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The Wall Street Journal reports that one of the casualties of the rising costs of food is likely to be people’s efforts to eat healthier food – since such products are, by their very nature, more expensive than less healthy foods. This won’t just impact people who are eating healthier by choice, but also people who are dealing with specific medical conditions.

According to the Journal story, “Relief from the rising cost of food isn't expected anytime soon. Food prices increased 4% in 2007 and are expected to be up an additional 5% to 6% this year, according to the Department of Agriculture. The food crisis has sparked riots around the world and stretched pocketbooks at home, but it is for some as much a health concern as an economic problem. Since healthier foods, like whole wheat bread and fresh fruits, are already more expensive than white bread and processed foods, the increases are acutely felt by people trying to fight serious illnesses.”

In part, the impact really is being felt by organizations that deal with these people, and the Journal notes that “food inflation is forcing many of these groups to scale back their ambitions or reassess how they operate.”

KC's View:
I don't mean to sound callous here, and I would concede that I’m lucky enough not to be dealing with these sorts of issues. But the Journal story talks about one woman who, faced with reduced resources, slips into old habits and begins eating greasy 99-cent sausage sandwiches rather than the healthy food that will help her deal with a specific medical condition. And I cannot help but wonder if there also is an education gap here in addition to a nutrition gap – because when you are sick and your life literally spends on what you put in your mouth, there have to be choices other than greasy sausage sandwiches.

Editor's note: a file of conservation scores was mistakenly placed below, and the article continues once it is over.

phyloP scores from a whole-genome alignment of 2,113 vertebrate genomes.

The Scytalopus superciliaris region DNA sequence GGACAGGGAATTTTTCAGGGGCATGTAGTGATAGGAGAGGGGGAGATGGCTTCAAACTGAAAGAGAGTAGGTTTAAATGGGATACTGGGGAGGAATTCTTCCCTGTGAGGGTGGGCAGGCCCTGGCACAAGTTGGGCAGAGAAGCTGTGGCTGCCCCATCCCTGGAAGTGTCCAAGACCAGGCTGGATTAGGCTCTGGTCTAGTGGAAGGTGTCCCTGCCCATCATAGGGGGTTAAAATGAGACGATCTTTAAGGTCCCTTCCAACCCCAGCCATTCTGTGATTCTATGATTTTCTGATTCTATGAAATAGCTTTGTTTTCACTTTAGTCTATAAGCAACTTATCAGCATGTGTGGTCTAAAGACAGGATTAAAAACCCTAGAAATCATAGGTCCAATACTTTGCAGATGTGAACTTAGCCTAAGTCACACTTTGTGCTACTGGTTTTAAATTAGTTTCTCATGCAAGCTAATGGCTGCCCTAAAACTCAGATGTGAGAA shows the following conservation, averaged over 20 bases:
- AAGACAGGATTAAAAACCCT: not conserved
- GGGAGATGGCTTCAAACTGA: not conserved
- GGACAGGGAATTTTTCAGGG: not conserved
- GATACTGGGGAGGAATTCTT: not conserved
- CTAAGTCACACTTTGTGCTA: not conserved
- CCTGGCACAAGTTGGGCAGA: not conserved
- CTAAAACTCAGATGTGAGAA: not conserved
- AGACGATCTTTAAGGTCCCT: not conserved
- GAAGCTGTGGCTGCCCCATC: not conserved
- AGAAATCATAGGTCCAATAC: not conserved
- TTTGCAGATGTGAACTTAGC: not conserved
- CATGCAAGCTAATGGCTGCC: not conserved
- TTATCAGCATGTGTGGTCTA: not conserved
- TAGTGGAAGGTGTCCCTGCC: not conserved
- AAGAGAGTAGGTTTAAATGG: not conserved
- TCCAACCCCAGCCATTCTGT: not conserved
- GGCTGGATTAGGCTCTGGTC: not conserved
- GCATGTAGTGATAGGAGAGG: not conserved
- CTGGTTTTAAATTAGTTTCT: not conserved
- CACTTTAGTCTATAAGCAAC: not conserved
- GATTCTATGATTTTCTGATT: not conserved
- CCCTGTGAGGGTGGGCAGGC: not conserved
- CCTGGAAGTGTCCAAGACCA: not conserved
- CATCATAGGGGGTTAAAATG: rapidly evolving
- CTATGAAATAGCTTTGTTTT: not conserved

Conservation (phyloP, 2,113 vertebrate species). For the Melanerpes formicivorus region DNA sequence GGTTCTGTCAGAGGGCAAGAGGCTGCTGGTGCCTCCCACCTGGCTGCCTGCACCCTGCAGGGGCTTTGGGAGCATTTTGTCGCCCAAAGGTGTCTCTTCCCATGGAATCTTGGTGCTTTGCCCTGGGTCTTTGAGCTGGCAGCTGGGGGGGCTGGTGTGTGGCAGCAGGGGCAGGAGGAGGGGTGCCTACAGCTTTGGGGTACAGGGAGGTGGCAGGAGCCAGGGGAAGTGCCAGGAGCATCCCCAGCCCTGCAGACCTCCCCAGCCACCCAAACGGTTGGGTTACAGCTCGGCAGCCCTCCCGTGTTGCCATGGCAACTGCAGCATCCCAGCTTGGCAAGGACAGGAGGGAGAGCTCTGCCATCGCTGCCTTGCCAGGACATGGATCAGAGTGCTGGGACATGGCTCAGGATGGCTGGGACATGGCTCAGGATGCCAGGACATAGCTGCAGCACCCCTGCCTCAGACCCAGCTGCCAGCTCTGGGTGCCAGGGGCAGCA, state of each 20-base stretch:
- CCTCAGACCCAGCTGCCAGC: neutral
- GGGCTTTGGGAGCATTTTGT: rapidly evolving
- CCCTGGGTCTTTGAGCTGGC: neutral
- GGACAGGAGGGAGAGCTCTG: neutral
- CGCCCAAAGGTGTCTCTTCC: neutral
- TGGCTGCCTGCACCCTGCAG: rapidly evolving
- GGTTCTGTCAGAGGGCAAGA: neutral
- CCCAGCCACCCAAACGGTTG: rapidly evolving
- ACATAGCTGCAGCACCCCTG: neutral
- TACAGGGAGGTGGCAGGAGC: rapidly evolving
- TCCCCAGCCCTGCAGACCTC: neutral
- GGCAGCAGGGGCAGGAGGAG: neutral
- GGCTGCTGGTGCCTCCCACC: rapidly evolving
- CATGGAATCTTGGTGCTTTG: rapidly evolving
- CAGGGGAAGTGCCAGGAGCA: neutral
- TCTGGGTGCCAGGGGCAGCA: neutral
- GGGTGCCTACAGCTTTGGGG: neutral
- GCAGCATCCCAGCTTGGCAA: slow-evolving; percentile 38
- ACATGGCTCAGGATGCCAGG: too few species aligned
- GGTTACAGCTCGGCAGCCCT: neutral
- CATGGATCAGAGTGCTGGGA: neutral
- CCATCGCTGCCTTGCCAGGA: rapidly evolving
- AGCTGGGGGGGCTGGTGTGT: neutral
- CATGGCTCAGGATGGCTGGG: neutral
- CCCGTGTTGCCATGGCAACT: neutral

Interestingly, the New York Times had a story about how some parents are concerned about how the rising cost of food will impact the lunches eaten by their children – both the ones sent from home and the ones served by schools. The general feeling seems to be that increased costs are likely to result in decreased nutrition.

Once again, I have to ask the question. Is fresh fruit really more expensive than a bag of chips? Whole grain brad doesn’t have to be artisanal…if you look hard enough, there are other choices.

This all can be a great opportunity for retailers, it seems to me, if they want to confront the challenge and really, really educate their shoppers about the choices available to them.